The Musings of a Mouse - January 2019
Summer is really here, hot and dry and a little windy. Thirsty elephants and giraffes are drinking huge amounts of water every day from the dams.
When I sit at my desk in Nairobi, I often get a really sore back - a tight knot in my left shoulder. Luckily, when I am here, that never happens, as I am forever jumping up to chase the baboons trying to steal the camp chickens, or food out of my kitchen. The hyraxes also spend a lot of time trying to pinch the soap from the shower under the tree. Then I hear the elephants coming in for a drink at the dam from about 11.30 in the morning, when its getting warm and I just have to check they are all quite satisfied.
Last week Charlie joined the KWS rangers who came with the vet to dart an elephant who had two bullets into his back foot. With a huge swelling, they lanced it and relieved the pressure, packed it with an incredible healing mud-like substance and filled him with antibiotics.
The most amazing thing about elephants is their ability to communicate over large distances. We saw them at a Christmas gathering in Samburu and Buffalo Springs moving north-east through Shaba in huge herds. 65 elephants walking along towards one, truly is a phalanx of beasts. In order for their normal homeland territory to recover, they were moving away to follow the new green growth and standing water in the normally dry eastern part of the country, where they seldom go these days.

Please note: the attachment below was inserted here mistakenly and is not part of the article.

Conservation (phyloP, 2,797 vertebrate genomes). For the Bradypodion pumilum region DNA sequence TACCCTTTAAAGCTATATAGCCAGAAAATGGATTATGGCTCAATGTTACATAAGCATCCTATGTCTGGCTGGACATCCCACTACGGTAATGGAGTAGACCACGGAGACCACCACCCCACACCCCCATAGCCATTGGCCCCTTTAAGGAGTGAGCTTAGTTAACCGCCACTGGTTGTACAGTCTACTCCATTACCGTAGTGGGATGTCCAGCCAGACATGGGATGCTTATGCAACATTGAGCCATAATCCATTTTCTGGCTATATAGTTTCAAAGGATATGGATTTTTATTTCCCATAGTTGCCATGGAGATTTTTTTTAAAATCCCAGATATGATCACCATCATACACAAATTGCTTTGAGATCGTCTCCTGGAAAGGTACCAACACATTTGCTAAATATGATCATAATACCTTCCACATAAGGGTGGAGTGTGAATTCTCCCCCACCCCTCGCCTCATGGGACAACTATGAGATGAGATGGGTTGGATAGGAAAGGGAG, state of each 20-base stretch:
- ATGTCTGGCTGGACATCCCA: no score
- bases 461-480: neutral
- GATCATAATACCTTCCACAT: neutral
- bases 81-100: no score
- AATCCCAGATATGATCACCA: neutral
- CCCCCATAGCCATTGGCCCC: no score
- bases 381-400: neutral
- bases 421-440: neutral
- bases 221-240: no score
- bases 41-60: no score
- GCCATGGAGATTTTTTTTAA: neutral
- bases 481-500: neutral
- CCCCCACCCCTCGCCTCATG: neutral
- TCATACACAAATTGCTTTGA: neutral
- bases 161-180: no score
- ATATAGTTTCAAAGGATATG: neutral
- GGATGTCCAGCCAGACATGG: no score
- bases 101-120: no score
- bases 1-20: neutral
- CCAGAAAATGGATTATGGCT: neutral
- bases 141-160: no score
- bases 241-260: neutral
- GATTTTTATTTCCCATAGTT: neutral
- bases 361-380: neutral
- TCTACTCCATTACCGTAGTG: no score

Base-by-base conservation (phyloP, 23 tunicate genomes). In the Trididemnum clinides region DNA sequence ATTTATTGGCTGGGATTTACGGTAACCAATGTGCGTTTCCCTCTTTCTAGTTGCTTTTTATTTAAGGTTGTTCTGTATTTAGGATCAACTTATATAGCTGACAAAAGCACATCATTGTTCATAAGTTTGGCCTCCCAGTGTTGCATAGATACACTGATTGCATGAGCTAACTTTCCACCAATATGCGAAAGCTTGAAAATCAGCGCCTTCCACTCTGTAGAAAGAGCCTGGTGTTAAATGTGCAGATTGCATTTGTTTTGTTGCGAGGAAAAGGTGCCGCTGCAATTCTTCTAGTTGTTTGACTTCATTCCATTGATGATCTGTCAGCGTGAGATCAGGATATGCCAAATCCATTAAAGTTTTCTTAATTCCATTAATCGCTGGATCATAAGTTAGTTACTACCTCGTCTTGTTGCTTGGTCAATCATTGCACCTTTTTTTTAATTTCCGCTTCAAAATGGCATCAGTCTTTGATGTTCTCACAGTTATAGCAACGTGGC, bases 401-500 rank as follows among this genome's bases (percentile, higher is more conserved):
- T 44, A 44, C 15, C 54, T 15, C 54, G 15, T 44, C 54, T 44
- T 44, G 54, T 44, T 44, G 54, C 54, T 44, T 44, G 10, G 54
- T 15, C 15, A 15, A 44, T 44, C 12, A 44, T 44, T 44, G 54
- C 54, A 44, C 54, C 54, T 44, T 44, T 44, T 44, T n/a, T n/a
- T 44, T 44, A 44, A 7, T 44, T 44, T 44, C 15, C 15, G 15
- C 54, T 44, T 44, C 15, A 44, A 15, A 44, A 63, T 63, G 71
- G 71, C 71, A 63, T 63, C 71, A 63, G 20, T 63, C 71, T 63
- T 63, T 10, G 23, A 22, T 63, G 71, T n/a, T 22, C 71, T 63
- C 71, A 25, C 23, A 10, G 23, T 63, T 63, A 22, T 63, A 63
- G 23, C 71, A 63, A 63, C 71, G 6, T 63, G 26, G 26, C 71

After riding though the Wadi Rum in Jordan on horseback last month, we realise that our dry country is not as dry as it can get!
Larger prides of lions in the Mara meant that we found a number of hippo carcasses - a somewhat unusual prey for these cats. Weighing in at 3,000 kgs, a hippo is a lot of feed for five lions, even if they are big and hungry and can eat 25% of their own body weight in one sitting, (like me on Christmas day). The hyena insisted on sharing and it was lucky as the smell was pretty intense by day four. The crocodiles stayed clear of the dead hippo in the water when the lions were around but got what was left.
The cheetahs seem to have a new survival technique and four males (not siblings) have joined together so that they can catch more feed and protect each other against the thieving lions and hyena who are always stealing their kills.
Hoping for some grass rains in February to keep us all going before the long rains in May.